You might be interested: Hilda Mera: “I could break with stereotypes and be a role model for my community”
Finding strength in teamwork and community
Working together, not just between themselves, but with their team, has been one of their greatest strengths as minority business owners. Many entrepreneurs try to go it alone or take on too much, leading to burnout. But Hilda and Sarah know there is strength in teamwork. They believe in creating a team that believes in the greater vision of the company. Their team has become a family.
“We have team members that have been with us for over 15 years. From celebrating weddings and quinceaneras to welcoming new additions to families. We persevered through recessions, pandemics and mourned deaths together. Despite these adversaries, our core team has remained intact and has remained flexible. We all have enjoyed the entrepreneurial roller coaster.”
As every Latino knows, community is everything. Community is family. And SALUD’s family extends beyond its team to their loyal community of customers. In 2017, during one of their most difficult times as entrepreneurs, Hilda and Sarah saw just how much their customers valued SALUD.
“We had a major opportunity to pilot our products with a national retailer. However, our supplier at the time was being difficult and did not want to offer the necessary insurances we needed to proceed with the contract. We then had to move to another lab. When the former supplier was informed, he got so angry at losing out on the contract, he refused to make any of our products! We were in complete shock. Within weeks we no longer had inventory. We were a retail business, with no products to retail. It was a threat to the survival of our business, and above all, for our team and clients that depended on our health products,” the sisters shared.
This dark time seemed hopeless at first. They worried that they would lose their entire client-base and feared what would happen to their business. However, they soon learned one of their biggest lessons. They chose to be transparent with their customers, informing them that the company was moving labs and that it would take months for products to arrive.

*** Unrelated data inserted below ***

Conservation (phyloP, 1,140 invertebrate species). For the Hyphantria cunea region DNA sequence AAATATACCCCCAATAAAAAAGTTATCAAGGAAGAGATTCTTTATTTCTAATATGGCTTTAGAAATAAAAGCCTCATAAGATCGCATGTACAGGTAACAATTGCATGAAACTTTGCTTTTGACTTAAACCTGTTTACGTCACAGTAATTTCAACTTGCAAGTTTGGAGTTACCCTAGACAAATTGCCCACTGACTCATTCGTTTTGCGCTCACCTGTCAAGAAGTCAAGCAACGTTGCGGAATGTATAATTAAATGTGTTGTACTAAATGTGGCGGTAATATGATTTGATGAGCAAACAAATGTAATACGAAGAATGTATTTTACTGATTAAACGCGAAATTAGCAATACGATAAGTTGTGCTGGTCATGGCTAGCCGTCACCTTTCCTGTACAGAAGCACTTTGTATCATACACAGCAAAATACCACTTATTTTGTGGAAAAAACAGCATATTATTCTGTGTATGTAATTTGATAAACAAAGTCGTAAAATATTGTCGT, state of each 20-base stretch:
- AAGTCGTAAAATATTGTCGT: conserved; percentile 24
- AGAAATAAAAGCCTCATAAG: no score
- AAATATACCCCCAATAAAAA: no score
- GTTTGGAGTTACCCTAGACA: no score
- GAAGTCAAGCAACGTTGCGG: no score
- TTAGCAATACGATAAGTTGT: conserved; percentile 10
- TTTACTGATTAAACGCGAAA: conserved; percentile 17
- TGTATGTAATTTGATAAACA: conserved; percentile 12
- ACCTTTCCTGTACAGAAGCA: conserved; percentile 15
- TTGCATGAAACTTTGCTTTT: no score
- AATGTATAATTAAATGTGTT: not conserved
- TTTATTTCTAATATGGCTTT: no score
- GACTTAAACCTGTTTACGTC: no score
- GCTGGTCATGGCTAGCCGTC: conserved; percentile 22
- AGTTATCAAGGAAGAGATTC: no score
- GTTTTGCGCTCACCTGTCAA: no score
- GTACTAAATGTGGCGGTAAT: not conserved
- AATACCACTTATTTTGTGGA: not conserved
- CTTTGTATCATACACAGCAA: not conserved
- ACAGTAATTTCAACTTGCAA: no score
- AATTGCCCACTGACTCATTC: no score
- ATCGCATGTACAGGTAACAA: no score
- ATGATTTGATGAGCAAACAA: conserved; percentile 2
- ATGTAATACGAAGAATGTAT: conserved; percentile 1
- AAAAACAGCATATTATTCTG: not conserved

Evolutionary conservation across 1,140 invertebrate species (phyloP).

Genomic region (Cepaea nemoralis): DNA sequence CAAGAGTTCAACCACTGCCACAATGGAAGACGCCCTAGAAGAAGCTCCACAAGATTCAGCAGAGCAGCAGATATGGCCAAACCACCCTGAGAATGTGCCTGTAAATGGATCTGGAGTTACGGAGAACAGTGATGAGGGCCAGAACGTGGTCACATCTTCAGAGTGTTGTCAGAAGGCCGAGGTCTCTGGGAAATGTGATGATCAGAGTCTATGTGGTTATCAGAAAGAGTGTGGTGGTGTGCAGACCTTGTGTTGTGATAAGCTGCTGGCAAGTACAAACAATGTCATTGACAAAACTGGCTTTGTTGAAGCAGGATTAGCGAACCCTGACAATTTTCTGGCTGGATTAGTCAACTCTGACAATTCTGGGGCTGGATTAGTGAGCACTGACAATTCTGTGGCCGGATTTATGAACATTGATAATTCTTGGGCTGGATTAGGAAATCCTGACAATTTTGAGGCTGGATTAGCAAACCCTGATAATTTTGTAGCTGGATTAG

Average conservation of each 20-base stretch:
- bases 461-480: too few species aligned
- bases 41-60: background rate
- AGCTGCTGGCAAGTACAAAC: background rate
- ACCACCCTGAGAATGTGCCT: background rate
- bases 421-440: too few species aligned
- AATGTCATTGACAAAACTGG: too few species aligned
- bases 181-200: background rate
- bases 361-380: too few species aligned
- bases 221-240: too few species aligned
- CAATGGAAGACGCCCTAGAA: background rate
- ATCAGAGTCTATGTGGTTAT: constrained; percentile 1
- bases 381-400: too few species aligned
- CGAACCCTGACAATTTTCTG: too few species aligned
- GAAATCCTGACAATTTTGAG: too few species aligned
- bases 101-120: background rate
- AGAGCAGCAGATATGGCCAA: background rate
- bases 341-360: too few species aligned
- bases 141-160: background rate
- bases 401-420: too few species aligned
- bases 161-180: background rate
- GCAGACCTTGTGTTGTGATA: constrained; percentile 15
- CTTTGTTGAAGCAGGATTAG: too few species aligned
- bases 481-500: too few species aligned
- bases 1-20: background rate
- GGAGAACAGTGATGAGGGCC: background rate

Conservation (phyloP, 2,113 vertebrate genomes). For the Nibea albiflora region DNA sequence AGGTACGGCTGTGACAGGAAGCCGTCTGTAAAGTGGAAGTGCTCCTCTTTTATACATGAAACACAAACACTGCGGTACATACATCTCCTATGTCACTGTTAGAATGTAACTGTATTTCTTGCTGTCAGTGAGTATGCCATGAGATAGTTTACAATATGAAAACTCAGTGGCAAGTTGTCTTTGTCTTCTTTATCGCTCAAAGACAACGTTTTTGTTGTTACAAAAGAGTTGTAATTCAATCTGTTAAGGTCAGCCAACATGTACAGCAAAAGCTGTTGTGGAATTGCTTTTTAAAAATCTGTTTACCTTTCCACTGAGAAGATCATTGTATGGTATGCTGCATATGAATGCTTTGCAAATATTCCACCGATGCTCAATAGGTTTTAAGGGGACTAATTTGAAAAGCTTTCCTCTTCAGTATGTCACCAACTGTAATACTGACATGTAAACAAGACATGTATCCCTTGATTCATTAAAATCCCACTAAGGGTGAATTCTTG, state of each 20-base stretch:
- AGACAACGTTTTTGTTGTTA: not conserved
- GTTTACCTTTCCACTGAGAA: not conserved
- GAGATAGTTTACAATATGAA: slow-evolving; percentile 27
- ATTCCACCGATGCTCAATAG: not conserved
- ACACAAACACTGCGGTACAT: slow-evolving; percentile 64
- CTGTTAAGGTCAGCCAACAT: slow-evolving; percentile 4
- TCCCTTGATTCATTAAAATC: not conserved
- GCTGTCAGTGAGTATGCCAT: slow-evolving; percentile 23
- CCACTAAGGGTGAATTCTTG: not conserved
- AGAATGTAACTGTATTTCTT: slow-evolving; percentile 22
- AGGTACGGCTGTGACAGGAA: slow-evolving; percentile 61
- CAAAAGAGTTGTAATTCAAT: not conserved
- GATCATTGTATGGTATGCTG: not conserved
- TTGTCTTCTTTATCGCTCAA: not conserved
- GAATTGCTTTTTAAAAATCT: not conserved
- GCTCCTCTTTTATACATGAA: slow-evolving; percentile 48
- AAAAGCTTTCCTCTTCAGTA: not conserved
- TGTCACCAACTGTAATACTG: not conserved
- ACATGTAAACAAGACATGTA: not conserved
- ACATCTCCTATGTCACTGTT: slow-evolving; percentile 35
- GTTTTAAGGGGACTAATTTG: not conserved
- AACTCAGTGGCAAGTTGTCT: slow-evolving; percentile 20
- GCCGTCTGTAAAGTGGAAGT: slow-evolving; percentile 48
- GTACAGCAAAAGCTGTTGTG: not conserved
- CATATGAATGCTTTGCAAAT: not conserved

“To our incredible surprise they understood and kept on buying products on pre-order! This was a lifeline and a testament to the loyalty we had with our customers. We learned that transparency is critical and when you have a quality product and strong team, your customers will support you in your hardest moments. That was one key moment that made us know what we have is special; it was poised to grow.”
Their journey as Latina entrepreneurs has been full of highs and lows, but seeing the impact of their work, challenging the status quo, and watching their company grow has been worth it.
“Being an entrepreneur is difficult, we won’t sugarcoat it. There are weeks when you don’t know if bills will get paid, if suppliers will pull out of deals. On the opposite side of the spectrum, you also find yourself celebrating an employee who was able to buy their first home thanks to your support. If you have a real passion for what product or service you want to bring to the world, or use your talents to make something better for someone, then go for it!” Hilda and Sarah advise. “Start now, and educate yourself with the plethora of free resources out there to make you a stronger entrepreneur.”